1st July 2013, 12:27 PM #41
Provisioning and maintaining a bunch of them is a bit of a pita compared to satellite or spacewalk on Centos/Scientific Linux (aka SUSE manager)
Originally Posted by localzuk
Spacewalk: Free & Open Source Linux Systems Management
I think there are some paid for canonical tools in ubuntu? do you use those?
1st July 2013, 12:30 PM #42
How many schools run a bunch of linux servers though? Not many. Its not like we have data centers full of them...
1st July 2013, 01:00 PM #43
We use Puppet and were it worthwhile, I'd probably use Cobbler to deploy images.
Originally Posted by CyberNerd
MAAS and Juju are available for Ubuntu, but overkill for our needs. The Foreman ( theforeman.org ) is interesting and built on Puppet addon, but also probably overkill from a complexity vs cloning a VM template POV. Saltstack also suffers from the complexity vs "our current method is fast enough*" problem.
If I were deploying lots of test server instances (developers, students doing computing), or managing a lot more servers, it would be a consideration.
*5 minutes virtual, 10-15 minutes physical, then Puppet takes over.
Last edited by pete; 1st July 2013 at 01:01 PM.
3rd July 2013, 10:03 AM #44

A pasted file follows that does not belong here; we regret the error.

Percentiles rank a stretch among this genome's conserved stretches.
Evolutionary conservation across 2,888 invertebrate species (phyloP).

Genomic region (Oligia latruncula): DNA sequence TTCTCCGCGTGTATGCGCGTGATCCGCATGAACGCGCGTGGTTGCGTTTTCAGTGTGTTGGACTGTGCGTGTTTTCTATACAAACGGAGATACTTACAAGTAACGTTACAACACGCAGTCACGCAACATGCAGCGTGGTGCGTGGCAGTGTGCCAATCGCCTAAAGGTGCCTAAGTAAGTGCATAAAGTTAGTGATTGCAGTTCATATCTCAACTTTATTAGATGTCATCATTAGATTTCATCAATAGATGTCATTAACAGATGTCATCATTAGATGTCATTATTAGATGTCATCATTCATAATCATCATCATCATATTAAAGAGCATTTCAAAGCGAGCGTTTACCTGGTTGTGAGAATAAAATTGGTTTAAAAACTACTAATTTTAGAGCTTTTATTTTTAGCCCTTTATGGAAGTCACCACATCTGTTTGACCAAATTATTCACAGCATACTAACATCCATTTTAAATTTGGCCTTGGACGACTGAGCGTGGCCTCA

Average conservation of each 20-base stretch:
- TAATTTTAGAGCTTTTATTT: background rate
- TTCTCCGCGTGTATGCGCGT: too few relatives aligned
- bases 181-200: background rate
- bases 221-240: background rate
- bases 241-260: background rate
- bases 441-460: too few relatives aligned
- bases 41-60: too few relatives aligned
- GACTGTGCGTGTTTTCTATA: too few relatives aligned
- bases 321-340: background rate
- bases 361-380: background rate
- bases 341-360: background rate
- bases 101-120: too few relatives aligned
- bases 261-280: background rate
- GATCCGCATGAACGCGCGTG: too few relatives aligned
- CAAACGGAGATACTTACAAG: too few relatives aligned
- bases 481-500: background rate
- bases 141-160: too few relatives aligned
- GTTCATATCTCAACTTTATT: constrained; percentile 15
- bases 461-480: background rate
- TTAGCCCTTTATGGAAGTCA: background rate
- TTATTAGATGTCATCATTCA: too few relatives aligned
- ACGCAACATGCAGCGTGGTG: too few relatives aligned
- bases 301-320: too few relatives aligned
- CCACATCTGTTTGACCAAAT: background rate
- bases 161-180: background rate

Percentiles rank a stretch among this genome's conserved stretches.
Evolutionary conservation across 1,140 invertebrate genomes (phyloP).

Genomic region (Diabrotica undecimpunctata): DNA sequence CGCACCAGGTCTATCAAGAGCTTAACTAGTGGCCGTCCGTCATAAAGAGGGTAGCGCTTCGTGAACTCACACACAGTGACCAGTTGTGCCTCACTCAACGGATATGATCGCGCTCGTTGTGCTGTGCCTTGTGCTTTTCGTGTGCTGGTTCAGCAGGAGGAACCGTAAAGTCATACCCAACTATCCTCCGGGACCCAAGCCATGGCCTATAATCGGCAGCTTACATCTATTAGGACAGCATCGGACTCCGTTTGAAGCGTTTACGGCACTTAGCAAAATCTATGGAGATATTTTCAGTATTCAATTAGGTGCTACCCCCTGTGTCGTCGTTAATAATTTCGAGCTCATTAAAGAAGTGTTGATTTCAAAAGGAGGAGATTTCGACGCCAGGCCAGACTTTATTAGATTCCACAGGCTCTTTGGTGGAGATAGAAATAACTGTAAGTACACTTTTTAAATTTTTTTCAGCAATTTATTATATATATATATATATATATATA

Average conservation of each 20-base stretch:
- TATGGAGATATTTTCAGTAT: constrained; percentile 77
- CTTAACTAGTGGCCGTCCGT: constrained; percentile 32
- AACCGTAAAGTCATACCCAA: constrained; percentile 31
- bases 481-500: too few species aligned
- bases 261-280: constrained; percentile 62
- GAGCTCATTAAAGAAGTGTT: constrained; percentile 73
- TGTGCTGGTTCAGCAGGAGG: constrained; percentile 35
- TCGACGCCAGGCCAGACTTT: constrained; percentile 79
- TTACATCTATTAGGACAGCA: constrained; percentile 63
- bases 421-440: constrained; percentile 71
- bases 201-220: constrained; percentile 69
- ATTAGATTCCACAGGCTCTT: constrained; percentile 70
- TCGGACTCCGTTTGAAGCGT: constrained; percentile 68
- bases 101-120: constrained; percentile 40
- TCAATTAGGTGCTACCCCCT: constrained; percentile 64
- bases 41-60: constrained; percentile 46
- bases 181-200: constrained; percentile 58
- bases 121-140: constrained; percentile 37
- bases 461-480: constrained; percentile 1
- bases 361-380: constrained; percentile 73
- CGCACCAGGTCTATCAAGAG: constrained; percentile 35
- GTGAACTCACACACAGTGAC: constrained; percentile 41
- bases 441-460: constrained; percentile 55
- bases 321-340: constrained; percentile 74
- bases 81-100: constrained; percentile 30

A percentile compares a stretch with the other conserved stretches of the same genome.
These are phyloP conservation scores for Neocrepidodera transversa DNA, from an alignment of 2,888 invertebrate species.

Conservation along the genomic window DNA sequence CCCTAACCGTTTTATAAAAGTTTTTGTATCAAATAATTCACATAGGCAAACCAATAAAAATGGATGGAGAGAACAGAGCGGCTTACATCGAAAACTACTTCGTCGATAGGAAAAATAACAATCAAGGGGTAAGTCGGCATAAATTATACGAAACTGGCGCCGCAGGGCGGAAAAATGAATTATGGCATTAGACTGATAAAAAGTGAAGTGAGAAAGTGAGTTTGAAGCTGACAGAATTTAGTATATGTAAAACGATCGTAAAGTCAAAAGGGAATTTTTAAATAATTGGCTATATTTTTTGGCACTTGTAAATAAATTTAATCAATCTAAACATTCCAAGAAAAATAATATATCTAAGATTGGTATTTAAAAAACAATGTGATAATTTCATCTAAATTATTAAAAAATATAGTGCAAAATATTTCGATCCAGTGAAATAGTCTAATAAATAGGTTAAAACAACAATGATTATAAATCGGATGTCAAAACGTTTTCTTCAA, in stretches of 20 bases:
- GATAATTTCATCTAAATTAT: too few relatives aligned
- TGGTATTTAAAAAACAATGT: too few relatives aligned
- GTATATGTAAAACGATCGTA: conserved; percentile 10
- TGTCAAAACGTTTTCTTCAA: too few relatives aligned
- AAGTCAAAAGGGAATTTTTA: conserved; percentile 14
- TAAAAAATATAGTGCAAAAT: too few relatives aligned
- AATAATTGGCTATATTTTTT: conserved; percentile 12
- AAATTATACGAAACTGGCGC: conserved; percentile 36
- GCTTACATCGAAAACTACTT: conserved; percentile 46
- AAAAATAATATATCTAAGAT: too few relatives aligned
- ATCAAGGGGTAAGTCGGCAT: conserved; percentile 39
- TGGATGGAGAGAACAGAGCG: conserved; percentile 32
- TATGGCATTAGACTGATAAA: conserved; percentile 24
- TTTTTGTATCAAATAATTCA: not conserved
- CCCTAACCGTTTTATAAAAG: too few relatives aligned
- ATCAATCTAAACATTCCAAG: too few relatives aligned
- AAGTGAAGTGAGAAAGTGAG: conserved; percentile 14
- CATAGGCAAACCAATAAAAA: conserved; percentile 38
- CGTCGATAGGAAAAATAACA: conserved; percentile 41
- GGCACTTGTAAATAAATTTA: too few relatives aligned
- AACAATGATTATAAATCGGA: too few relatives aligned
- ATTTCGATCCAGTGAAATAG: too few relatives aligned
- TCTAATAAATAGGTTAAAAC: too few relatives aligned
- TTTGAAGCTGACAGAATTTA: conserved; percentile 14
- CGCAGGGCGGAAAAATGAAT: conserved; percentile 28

I use Fedora across the board for anything Laptop/Desktop. Servers I use CentOS.
I have just installed WINE on my Fedora laptop, now usually Im not fussed about any windows programs in Linux, but I needed this one program as Linux doesnt have an alternative, I've always had issues with wine, but this time no problems at all. Installed wine with one command, downloaded the .EXE and ran it, the Windows program runs great, no issues at all.
I tend to stick with XFCE Desktops on Fedora, I dont like the new GNOME at all.
26th November 2013, 10:29 PM #45
Arise, old thread!
Fickle old me. I've been quite a supporter of Unity for a while, but my Ubuntu 12.04 & a bunch of PPAs were getting a bit untidy so I went to 13.10. Eugh, it was like one of those horrible toolbars you see on friend's computers suggesting all sorts of wierd stuff.
Well anyway, I thought a blank laptop would be an ideal opportunity to try out a distro I took a shine to a while back. I tuned into Sabayon to see what was new and gave their Gnome version a spin. Boy, am I impressed. It's a very pure distro, with (to my mind) no bad choices of apps or weird customisation.
Hardware detection is spot-on, performance is good. It works out of the box, with all common codecs present and correct.
The software repo is huge, not as big as the humongous Debian, and is very up-to-date. It's also a rolling distro, which means no version and precarious upgrades.
The only thing I'm not used to is the package management. I'm used to apt and yum, but Sabayon's software is based on Gentoo. The GUI software installer, Rigo, seems nice and friendly, similar to Ubuntu but not quite as garish.
I've been using it for a little while, and so far it doesn't seem to have any weaknesses.
Give it a try - you'll like it.
Sabayon | Home
As for servers, I've used Centos, Debian and Ubuntu. Without doubt, Centos is the gold standard for reliability. It's ultra-conservative, and the software can be quite old, but it prizes reliability above all.
Last edited by jinnantonnixx; 26th November 2013 at 10:31 PM.